Hughan’s Diary 30 Years Ago
This DIARY has enabled me to bring you our story.
We started the Carel du Toit program in Cape Town 30 years ago.
We believed our profoundly deaf son, Hughan, would benefit from the program and we put 100% effort into what we were being taught. This has proved life changing for him. We embraced a new way of communicating with him, which paid off.
These were the introductory notes that were put in the front of ‘Hughan’s Diary’ that we kept, to track Hughan’s progress between our return visits to the Centre every 3 months, as we were living in Gaborone in Botswana.
Welcome to our program. We hope, and believe, that you can benefit from it in guiding your child. The child is utterly dependent on the adults near him, most of all on his mother and father.
You are welcome to use this book to write down any change in progress, or activities done at home, concerning your child’s development. We will appreciate it if you will do that at least once a week because we do acquire insight in his progress as well as your observation of him. Remember to bring this book every time.
Remember to attend all appointments. If you cannot attend your appointments please contact us as soon as possible and cancel it. This gives us a chance to help another patient during that time.
Please read and reread all the information in this book from time to time!!
A few points to remember while you are working with your child:
1) Always face towards the light (window) : your child must see your face clearly when you talk to him because he can make use of extra information to fill in “gaps”, for example – emotions (sad, happy, excited).
2) Eye contact: always make eye contact on eye level. Kneel down when you talk to your child, or pick him up, or hold him on your lap.
3) Hold objects: which you are talking about next to your face: for example – Ball. This is a ball. It is David’s ball. Catch the ball. Give the ball.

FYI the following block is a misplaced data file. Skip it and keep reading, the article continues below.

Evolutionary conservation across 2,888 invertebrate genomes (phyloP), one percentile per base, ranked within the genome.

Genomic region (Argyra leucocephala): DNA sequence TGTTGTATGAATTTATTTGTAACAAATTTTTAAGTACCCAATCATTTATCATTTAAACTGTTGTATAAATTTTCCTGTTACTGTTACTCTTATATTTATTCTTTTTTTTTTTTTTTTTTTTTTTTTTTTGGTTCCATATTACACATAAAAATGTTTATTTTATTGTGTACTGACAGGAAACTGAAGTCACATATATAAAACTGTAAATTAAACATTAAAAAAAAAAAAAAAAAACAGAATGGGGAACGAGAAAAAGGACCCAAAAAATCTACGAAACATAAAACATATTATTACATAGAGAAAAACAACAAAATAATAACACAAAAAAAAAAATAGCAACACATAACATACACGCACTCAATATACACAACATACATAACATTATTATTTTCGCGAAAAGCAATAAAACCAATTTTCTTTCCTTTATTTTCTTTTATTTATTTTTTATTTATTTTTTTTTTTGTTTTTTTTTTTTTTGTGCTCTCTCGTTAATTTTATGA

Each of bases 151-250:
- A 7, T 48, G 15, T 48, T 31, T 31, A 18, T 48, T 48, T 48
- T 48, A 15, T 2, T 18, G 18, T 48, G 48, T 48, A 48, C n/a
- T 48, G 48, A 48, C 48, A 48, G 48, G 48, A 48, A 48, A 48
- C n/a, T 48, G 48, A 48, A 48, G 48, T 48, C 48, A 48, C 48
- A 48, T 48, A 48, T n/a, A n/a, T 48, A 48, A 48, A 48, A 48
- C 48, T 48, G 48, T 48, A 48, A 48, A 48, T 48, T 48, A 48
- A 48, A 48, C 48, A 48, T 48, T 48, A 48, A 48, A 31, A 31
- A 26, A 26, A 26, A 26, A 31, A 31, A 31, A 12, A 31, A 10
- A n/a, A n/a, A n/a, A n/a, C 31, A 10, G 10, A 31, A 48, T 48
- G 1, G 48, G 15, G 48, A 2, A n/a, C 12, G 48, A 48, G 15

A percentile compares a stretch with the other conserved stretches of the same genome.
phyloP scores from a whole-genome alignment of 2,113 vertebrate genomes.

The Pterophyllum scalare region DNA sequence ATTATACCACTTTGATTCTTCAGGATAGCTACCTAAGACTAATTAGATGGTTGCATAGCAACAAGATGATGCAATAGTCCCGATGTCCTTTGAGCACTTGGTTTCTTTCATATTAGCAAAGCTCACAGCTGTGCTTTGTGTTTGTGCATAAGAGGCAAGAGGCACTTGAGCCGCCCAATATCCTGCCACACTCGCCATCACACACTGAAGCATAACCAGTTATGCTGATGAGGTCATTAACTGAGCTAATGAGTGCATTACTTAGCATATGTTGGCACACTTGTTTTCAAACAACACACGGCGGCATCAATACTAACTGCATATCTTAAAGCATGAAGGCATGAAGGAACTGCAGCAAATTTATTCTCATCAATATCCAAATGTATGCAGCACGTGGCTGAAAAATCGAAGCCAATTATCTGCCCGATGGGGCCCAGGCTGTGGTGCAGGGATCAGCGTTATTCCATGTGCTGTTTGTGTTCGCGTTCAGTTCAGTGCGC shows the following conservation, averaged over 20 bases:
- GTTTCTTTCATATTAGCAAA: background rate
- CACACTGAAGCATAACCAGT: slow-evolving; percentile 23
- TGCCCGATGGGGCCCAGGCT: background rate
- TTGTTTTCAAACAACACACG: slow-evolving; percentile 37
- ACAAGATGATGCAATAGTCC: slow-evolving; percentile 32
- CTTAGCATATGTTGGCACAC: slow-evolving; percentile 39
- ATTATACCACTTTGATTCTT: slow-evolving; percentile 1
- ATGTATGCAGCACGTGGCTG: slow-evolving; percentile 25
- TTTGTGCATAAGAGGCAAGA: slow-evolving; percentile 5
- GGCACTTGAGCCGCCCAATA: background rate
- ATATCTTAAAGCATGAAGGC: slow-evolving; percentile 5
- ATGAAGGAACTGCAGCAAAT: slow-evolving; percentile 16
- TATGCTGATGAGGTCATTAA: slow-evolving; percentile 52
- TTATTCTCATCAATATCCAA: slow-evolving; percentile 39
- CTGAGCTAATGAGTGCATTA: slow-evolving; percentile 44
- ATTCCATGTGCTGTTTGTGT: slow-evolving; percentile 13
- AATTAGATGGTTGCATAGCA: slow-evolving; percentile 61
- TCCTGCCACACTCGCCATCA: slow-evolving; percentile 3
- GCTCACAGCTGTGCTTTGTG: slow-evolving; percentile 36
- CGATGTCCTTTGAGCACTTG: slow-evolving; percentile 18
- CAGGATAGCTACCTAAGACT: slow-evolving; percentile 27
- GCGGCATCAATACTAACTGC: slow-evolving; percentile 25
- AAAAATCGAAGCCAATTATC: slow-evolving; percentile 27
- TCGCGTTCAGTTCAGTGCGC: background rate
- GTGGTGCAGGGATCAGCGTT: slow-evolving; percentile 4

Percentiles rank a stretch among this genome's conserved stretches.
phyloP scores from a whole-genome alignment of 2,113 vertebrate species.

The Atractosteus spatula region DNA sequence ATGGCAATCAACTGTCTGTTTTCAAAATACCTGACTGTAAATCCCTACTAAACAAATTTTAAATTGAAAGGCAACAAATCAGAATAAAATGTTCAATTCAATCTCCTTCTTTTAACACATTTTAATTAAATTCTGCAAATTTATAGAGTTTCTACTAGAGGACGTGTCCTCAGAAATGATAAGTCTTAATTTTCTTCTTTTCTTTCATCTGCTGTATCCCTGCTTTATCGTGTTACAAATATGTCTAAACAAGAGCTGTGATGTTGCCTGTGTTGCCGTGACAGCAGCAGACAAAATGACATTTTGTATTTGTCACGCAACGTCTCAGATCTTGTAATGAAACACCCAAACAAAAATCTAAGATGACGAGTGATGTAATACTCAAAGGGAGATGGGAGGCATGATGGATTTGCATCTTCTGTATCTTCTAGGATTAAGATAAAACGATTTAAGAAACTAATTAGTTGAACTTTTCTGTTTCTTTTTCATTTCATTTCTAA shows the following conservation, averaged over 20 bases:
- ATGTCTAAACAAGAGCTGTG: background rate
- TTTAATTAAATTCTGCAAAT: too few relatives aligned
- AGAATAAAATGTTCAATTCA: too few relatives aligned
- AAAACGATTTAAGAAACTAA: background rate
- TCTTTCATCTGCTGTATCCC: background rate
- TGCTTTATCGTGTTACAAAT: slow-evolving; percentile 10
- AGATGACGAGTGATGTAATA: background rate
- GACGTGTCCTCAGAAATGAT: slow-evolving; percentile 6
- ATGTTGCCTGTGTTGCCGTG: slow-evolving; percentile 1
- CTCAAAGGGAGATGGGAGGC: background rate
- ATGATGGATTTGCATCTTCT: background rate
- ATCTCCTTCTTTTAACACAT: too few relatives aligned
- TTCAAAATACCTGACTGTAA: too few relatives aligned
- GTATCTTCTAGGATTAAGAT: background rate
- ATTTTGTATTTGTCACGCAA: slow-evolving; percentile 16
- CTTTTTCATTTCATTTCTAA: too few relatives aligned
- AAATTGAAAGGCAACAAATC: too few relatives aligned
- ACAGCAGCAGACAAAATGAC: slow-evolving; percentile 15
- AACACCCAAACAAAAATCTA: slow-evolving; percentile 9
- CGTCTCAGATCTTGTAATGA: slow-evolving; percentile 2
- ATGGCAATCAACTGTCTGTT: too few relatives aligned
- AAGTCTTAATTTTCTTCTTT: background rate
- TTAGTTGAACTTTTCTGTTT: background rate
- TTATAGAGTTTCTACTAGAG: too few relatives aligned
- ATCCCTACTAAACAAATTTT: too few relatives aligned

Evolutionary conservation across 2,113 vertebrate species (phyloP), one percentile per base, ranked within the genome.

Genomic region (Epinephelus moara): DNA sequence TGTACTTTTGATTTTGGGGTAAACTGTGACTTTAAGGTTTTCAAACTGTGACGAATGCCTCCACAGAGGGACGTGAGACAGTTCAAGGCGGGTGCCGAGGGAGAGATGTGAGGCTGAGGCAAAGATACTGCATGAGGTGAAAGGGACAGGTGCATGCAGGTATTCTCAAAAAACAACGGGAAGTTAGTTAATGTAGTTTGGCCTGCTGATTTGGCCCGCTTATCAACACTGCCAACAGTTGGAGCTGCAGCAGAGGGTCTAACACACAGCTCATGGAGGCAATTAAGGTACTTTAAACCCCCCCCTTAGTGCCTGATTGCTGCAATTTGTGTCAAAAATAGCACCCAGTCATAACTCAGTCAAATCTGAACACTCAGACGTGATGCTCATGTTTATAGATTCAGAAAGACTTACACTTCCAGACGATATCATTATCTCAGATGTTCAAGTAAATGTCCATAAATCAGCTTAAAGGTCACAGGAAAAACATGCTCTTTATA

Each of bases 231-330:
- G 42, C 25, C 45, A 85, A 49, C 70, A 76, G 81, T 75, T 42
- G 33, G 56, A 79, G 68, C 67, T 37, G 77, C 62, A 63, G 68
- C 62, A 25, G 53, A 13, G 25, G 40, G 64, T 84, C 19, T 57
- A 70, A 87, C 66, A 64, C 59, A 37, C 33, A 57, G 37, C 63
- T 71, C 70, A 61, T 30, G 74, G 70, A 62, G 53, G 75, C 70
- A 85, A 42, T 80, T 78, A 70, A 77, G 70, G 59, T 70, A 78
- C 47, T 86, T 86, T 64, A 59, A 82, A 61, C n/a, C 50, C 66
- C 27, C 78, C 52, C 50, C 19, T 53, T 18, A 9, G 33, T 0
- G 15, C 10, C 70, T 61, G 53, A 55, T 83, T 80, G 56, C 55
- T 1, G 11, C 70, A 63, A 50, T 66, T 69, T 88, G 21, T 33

4) Talk about things that interest your child: talk about the things he is doing, is looking at, is playing with, is eating. – Talk about his clothes and his body parts when dressing him also at bath time. – Talk for him, for example, your child points to a ball (maybe also makes “sounds”). Ask yourself: what does he want to say? Then say the words for him: I want the ball. Give me the ball. Give me the ball, mummy. Here is the ball. Thank you.
5) Auditory training: This is also very important. The child has residual hearing and we must help him to make the most of it. We must develop his listening skills.
a) We must make him aware of sound and no sound.
b) He must be able to localise sound.
c) He must react correctly to sound.
d) He must learn the meaning of sound.
e) We must refine sound: – environmental sounds, animal sounds and speech sounds.
6) Speak clearly and in a full sentence: Take one word out of the sentence and repeat it, if you want the child to repeat it. Use that word again in a sentence, for example – Cup. This is a cup. Take the cup.
7) Encourage the child to copy words. Be happy if the child says something even if it’s just a sound or part of a word, because this will encourage him to try again. Copy what he says because this will teach him what communication is: mummy says something (I listen) – I say something (mummy listens)
NEVER USE THE WORD “IT” – Remember everything has a name. Give your child the names of things and actions and so the number of words he knows will become more, for example – Car. This is a car. Daddy drives a car.
All babies the number of sounds. They become familiar with the sounds. The sounds which have important meanings for the child, will be the most easily learnt. The most important sound is his mothers and fathers voice. I’m getting used to his mother’s voice (sound) he shows a response. He discovers his own voice (sound), then later tries to imitate the sounds he hears. That is why meaningful talk and repetition is so important. If his parents imitate the sounds, he start learning the meaning of communication: Baby smiles at mummy – mummy smiles back. Baby makes babbling sounds – mummy imitates them. They are communicating.
1) always wearing the hearing aids
2) keep the ear moulds clean
3) check the batteries
4) when you put the hearing aids on, smile and say “I can hear!” – Your face mass show that hearing is fun.
Also educate all the other members of the family and friends who play with, or talk to your child – this is important, this is a team effort and your child will only benefit from it.
(I started this website to help other patents with deaf children through our experience. Our son Hughan was born in 1988 and was diagnosed profoundly deaf at 14 months old. We kept a Diary, so his progress could be tracked between our lessons, as we were living in Gaborone in Botswana and traveled every 3 months to the Carel du Toit Centre in Cape Town.)